World IP Day 2018

Each year on 26 April, professionals from all over the world join forces to mark World IP Day, a day that aims to celebrate innovation and the role that intellectual property plays in protecting valuable ideas.

This year, the WIPO’s theme is Powering Change: Women in Creativity and Innovation, in a bid to recognise and celebrate women who are shaping our futures and driving change.

Women have been at the forefront of innovation for many years, with some of the most significant inventions having been made by female inventors. So, on World IP Day, we at Potter Clarkson would like to take the opportunity to celebrate some of history’s transformational innovations and the brilliant women behind them.


Ann Tsukamoto pioneered stem cell isolation and was awarded the patent in 1991; advancements which have increased our understanding of blood systems in cancer patients and could one day lead to a cure for the disease.


Now an iconic and essential part of most buildings throughout the United States and beyond, the fire escape with an external staircase was patented by Anna Connelly in 1897.


In 1947, biophysicist Marie Telke invented the thermoelectric power generator to provide heat for Dover House. As the first 100% solar house, the system endured nearly 3 Massachusetts winters before it failed.


The mass market freezer used to produce the ice cream we know (and love) today was first invented in 1843 by Nancy Johnson. A design that has stood the test of time, even after the invention of electronic ice cream makers.


Keen to improve the design of the syringe, Letitia Geer was granted a patent in 1899 for a medical syringe that could be operated with just one hand.


Women have been at the forefront of computing for a long time. First, Ada Lovelace wrote a rudimentary program in 1843 (though the machine it was on never came in to operation) and then more than 100 years later in 1951, Grace Hopper wrote the first compiler (a program that turns the language in to 0’s and 1’s for the computer to understand). 


The paper bag as we know it (with a square base) was invented by Margaret Knight when she created a machine that could produce these bags. However, Charles Anan, a fellow machinist, argued that such an invention could never have been invented by a woman, and tried to pass the work off as his own. A long legal battle ensued, before Margaret was finally granted the patent in 1871.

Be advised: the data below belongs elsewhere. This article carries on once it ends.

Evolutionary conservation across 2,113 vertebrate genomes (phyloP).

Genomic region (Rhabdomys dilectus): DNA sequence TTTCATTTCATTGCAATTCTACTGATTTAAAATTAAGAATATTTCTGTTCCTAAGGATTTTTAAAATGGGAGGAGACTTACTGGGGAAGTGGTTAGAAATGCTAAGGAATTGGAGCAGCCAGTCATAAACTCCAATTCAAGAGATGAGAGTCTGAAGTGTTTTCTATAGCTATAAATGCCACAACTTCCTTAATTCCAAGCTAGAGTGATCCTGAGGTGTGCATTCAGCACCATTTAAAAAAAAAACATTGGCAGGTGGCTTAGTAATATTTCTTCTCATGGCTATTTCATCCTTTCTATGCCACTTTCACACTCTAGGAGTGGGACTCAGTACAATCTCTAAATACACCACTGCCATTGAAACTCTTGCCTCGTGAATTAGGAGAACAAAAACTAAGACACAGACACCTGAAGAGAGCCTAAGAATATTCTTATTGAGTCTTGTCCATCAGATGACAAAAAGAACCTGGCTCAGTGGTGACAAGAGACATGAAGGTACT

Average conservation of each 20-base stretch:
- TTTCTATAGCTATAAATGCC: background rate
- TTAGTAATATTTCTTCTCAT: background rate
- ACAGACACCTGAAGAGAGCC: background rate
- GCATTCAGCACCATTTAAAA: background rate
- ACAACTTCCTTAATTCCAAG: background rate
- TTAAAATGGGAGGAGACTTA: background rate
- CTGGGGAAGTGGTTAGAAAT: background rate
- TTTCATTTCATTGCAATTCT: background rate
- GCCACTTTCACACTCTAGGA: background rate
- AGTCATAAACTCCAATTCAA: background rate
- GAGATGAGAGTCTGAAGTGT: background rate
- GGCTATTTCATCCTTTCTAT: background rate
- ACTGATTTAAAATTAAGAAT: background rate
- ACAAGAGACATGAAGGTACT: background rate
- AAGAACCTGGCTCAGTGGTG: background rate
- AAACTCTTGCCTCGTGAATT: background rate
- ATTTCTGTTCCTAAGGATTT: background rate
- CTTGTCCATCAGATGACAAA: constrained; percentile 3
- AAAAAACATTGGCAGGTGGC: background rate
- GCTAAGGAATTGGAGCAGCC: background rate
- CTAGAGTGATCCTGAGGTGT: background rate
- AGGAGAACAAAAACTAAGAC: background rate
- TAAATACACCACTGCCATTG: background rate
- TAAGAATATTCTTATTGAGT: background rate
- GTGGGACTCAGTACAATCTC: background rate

Chemist, Stephanie Kwolek was granted a patent in 1966 for the invention of Kevlar. Used in bullet proof vests, Kevlar® is lightweight, high-tensile and five times stronger than steel, although Kwolek’s invention was actually accidental in the process of trying to create a new material for car tyres.


This ever-popular board game (originally name The Landlord’s Game) was invented by Elizabeth Magie in 1903; her aim being to demonstrate the effects of land-grabbing and capitalism.


General Electric’s first female scientist, Katharine Blodgett successfully created glass that eliminated glare and distortion in 1935, by transferring thin monomolecular coatings to the material. This advanced the technology in glasses, cameras, microscopes and a number of other inventions.

And so the list goes on…

Equally as keen as the World IP Day campaign to celebrate women in IP, we asked some of our female attorneys what they love about working in IP and what advice they would give to anyone looking to get in to the field.


Charlotte Crowhurst – Partner, Chemistry

My advice to anyone wanting to start a career in IP would be to be persistent when applying for your first job. In the UK most patent and trademark attorney firms do not advertise training positions but are inundated with CVs. To get that first job you need to be very persistent, regardless of whether you are male or female.

Stephanie Pilkington – Partner, Biotechnology

I really enjoy the variety of technical and legal challenges from projects at different stages, which give me the opportunity to make a difference and to work with very talented inventors, clients and colleagues. My advice to anyone looking to start a career in IP would be; work hard, learn from the best and believe in yourself.

Jane Wainwright – Partner, Biotechnology

Leading by example has to be the best way of inspiring and supporting the next generation of patent & trade mark attorneys. All attorneys, both women and men, in senior roles need to champion diversity and learn how to draw out the individual strengths of all up and coming attorneys. By championing all types of skills within the industry, we can give women the freedom to utilise their strengths for the betterment of clients and the companies they work.

Sara Holland – Associate, Biotechnology

I enjoy using in depth science every day but not in a lab setting and I really love my job! The profession seems to be very family friendly. I entered the profession at the age of 33 and have two children. I sat my exams whilst pregnant or with a young baby. Don’t let the exams put you off, particularly if it has been a while since you sat any exams.

Alice Mortiboy – Assistant, Chemistry

My favourite part about working in IP is the diversity of work, the continual learning process and using my technical background in new ways. Each day involves a new area of science and communicating with inventors and clients all over the world.